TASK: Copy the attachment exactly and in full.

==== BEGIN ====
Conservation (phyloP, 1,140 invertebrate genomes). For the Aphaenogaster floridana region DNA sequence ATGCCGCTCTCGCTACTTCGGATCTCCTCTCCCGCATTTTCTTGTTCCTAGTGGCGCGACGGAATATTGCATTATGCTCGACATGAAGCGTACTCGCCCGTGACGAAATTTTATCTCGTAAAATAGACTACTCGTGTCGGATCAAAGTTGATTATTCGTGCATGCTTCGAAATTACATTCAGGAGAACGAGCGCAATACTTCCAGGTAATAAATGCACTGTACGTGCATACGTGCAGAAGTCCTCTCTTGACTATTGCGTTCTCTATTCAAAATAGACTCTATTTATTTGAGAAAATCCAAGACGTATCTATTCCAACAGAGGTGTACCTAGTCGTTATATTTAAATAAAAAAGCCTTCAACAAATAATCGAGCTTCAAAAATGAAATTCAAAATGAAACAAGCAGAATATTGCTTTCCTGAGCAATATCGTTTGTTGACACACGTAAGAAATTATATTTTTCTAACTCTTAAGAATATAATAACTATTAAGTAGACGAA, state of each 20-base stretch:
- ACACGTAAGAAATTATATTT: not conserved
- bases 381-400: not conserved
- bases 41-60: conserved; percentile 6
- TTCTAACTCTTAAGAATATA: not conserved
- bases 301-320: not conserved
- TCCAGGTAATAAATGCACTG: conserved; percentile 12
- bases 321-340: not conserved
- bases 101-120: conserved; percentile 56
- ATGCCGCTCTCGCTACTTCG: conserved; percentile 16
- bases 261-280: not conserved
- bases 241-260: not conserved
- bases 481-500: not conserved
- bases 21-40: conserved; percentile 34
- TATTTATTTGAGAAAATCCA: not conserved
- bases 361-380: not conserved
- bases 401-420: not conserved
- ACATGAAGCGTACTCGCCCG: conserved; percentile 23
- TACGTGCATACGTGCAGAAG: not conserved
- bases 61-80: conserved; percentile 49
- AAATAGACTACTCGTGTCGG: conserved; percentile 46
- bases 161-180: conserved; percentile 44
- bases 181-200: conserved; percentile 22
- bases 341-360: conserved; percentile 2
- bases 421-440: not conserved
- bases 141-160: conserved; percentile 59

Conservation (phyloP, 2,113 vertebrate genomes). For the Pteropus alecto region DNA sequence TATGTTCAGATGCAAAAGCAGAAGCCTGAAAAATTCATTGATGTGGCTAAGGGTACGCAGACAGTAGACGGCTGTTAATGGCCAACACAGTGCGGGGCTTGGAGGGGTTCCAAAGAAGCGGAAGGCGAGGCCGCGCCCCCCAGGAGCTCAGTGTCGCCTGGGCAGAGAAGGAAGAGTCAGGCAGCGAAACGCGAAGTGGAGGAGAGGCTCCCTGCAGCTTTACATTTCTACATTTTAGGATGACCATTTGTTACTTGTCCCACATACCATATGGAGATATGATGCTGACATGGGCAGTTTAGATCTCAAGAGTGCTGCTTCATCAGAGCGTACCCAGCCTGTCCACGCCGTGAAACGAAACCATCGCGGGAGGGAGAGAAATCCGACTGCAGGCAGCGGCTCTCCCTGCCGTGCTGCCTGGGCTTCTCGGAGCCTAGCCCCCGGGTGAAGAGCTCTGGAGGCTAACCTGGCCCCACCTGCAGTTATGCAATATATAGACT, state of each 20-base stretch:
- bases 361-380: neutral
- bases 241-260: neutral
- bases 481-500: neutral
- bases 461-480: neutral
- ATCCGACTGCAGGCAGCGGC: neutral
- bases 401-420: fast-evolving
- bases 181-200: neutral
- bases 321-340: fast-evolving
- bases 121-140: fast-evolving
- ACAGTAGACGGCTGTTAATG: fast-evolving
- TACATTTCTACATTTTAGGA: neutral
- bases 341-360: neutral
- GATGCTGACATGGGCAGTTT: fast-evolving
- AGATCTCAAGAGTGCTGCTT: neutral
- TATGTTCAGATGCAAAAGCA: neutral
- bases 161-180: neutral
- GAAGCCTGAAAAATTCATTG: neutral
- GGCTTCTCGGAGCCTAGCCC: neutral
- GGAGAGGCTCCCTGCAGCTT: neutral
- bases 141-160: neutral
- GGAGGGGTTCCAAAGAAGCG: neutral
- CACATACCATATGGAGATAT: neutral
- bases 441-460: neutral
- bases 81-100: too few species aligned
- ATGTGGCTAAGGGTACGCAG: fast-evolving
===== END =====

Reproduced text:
Conservation (phyloP, 1,140 invertebrate genomes). For the Aphaenogaster floridana region DNA sequence ATGCCGCTCTCGCTACTTCGGATCTCCTCTCCCGCATTTTCTTGTTCCTAGTGGCGCGACGGAATATTGCATTATGCTCGACATGAAGCGTACTCGCCCGTGACGAAATTTTATCTCGTAAAATAGACTACTCGTGTCGGATCAAAGTTGATTATTCGTGCATGCTTCGAAATTACATTCAGGAGAACGAGCGCAATACTTCCAGGTAATAAATGCACTGTACGTGCATACGTGCAGAAGTCCTCTCTTGACTATTGCGTTCTCTATTCAAAATAGACTCTATTTATTTGAGAAAATCCAAGACGTATCTATTCCAACAGAGGTGTACCTAGTCGTTATATTTAAATAAAAAAGCCTTCAACAAATAATCGAGCTTCAAAAATGAAATTCAAAATGAAACAAGCAGAATATTGCTTTCCTGAGCAATATCGTTTGTTGACACACGTAAGAAATTATATTTTTCTAACTCTTAAGAATATAATAACTATTAAGTAGACGAA, state of each 20-base stretch:
- ACACGTAAGAAATTATATTT: not conserved
- bases 381-400: not conserved
- bases 41-60: conserved; percentile 6
- TTCTAACTCTTAAGAATATA: not conserved
- bases 301-320: not conserved
- TCCAGGTAATAAATGCACTG: conserved; percentile 12
- bases 321-340: not conserved
- bases 101-120: conserved; percentile 56
- ATGCCGCTCTCGCTACTTCG: conserved; percentile 16
- bases 261-280: not conserved
- bases 241-260: not conserved
- bases 481-500: not conserved
- bases 21-40: conserved; percentile 34
- TATTTATTTGAGAAAATCCA: not conserved
- bases 361-380: not conserved
- bases 401-420: not conserved
- ACATGAAGCGTACTCGCCCG: conserved; percentile 23
- TACGTGCATACGTGCAGAAG: not conserved
- bases 61-80: conserved; percentile 49
- AAATAGACTACTCGTGTCGG: conserved; percentile 46
- bases 161-180: conserved; percentile 44
- bases 181-200: conserved; percentile 22
- bases 341-360: conserved; percentile 2
- bases 421-440: not conserved
- bases 141-160: conserved; percentile 59

Conservation (phyloP, 2,113 vertebrate genomes). For the Pteropus alecto region DNA sequence TATGTTCAGATGCAAAAGCAGAAGCCTGAAAAATTCATTGATGTGGCTAAGGGTACGCAGACAGTAGACGGCTGTTAATGGCCAACACAGTGCGGGGCTTGGAGGGGTTCCAAAGAAGCGGAAGGCGAGGCCGCGCCCCCCAGGAGCTCAGTGTCGCCTGGGCAGAGAAGGAAGAGTCAGGCAGCGAAACGCGAAGTGGAGGAGAGGCTCCCTGCAGCTTTACATTTCTACATTTTAGGATGACCATTTGTTACTTGTCCCACATACCATATGGAGATATGATGCTGACATGGGCAGTTTAGATCTCAAGAGTGCTGCTTCATCAGAGCGTACCCAGCCTGTCCACGCCGTGAAACGAAACCATCGCGGGAGGGAGAGAAATCCGACTGCAGGCAGCGGCTCTCCCTGCCGTGCTGCCTGGGCTTCTCGGAGCCTAGCCCCCGGGTGAAGAGCTCTGGAGGCTAACCTGGCCCCACCTGCAGTTATGCAATATATAGACT, state of each 20-base stretch:
- bases 361-380: neutral
- bases 241-260: neutral
- bases 481-500: neutral
- bases 461-480: neutral
- ATCCGACTGCAGGCAGCGGC: neutral
- bases 401-420: fast-evolving
- bases 181-200: neutral
- bases 321-340: fast-evolving
- bases 121-140: fast-evolving
- ACAGTAGACGGCTGTTAATG: fast-evolving
- TACATTTCTACATTTTAGGA: neutral
- bases 341-360: neutral
- GATGCTGACATGGGCAGTTT: fast-evolving
- AGATCTCAAGAGTGCTGCTT: neutral
- TATGTTCAGATGCAAAAGCA: neutral
- bases 161-180: neutral
- GAAGCCTGAAAAATTCATTG: neutral
- GGCTTCTCGGAGCCTAGCCC: neutral
- GGAGAGGCTCCCTGCAGCTT: neutral
- bases 141-160: neutral
- GGAGGGGTTCCAAAGAAGCG: neutral
- CACATACCATATGGAGATAT: neutral
- bases 441-460: neutral
- bases 81-100: too few species aligned
- ATGTGGCTAAGGGTACGCAG: fast-evolving